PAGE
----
#homeschoolfail

Little J spent the last year homeschooling. We pulled him out of his public school classroom half-way through 2nd grade because the problems he’d continually experienced in school up to that point – the constant complaints about behavior, his social difficulties, his complete refusal to do homework, and the school’s slow pace at doing anything to address any of this, plus his standstill in academic progress – all convinced us that the traditional classroom wasn’t for him.

His 2nd grade teacher had started the RTI (Response to Intervention) process for him but from what I could tell it would be at least another year before he qualified for extra help, and by that time I figured that his frustration and poor behaviors would become a permanent part of his personality, if they weren’t already.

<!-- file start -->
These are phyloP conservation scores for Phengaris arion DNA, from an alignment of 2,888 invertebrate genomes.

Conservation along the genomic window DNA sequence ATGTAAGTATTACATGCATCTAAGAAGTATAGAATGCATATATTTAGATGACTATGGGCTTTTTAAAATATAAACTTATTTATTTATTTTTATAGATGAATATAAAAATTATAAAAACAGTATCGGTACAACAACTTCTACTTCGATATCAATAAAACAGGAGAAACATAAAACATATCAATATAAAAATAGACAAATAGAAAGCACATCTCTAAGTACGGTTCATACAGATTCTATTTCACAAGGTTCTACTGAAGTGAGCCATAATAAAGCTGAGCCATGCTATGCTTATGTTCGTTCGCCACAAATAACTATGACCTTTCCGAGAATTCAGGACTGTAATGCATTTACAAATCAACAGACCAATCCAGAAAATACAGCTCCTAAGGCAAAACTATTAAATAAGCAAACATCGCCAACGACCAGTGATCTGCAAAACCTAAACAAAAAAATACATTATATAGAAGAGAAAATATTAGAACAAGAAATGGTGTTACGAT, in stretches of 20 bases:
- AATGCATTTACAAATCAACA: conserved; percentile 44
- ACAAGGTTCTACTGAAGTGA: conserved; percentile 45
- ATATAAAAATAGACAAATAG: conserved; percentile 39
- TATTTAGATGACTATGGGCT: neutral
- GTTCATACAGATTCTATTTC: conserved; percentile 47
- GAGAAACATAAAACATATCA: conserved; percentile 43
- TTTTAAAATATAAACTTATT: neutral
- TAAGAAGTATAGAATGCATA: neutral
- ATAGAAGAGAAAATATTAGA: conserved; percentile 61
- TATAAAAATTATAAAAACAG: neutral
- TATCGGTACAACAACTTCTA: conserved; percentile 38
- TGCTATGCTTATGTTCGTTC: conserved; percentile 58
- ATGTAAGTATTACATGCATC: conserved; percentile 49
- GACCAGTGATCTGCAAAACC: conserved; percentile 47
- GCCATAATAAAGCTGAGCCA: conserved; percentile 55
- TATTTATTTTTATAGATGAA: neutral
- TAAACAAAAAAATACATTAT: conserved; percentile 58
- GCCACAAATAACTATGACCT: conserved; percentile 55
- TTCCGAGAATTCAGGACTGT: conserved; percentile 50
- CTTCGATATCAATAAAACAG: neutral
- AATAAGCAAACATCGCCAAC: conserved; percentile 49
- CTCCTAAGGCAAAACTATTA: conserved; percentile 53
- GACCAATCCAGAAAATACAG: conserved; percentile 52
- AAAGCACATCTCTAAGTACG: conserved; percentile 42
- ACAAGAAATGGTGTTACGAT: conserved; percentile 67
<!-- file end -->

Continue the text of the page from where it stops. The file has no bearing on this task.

In first grade we’d requested he be evaluated for an IEP, and despite the psychoeducational report that clearly stated he needed extra help and had major deficits in all academic areas, it was denied as his classroom teacher said that he was on grade level for all subjects – something we didn’t see at home, something our child couldn’t replicate on homework, and something the teacher couldn’t demonstrate at the meeting – but since that’s what the teacher reported, that’s what the IEP team went with.

In retrospect, we should have brought an advocate. In retrospect, we should have appealed. In retrospect, the standardized test the school gave him at the start of 2nd grade that showed below 5th percentile on all measures that should have kicked in intensive interventions should have alerted the school to what we’d been saying all along…but it didn’t. Shoulda coulda woulda.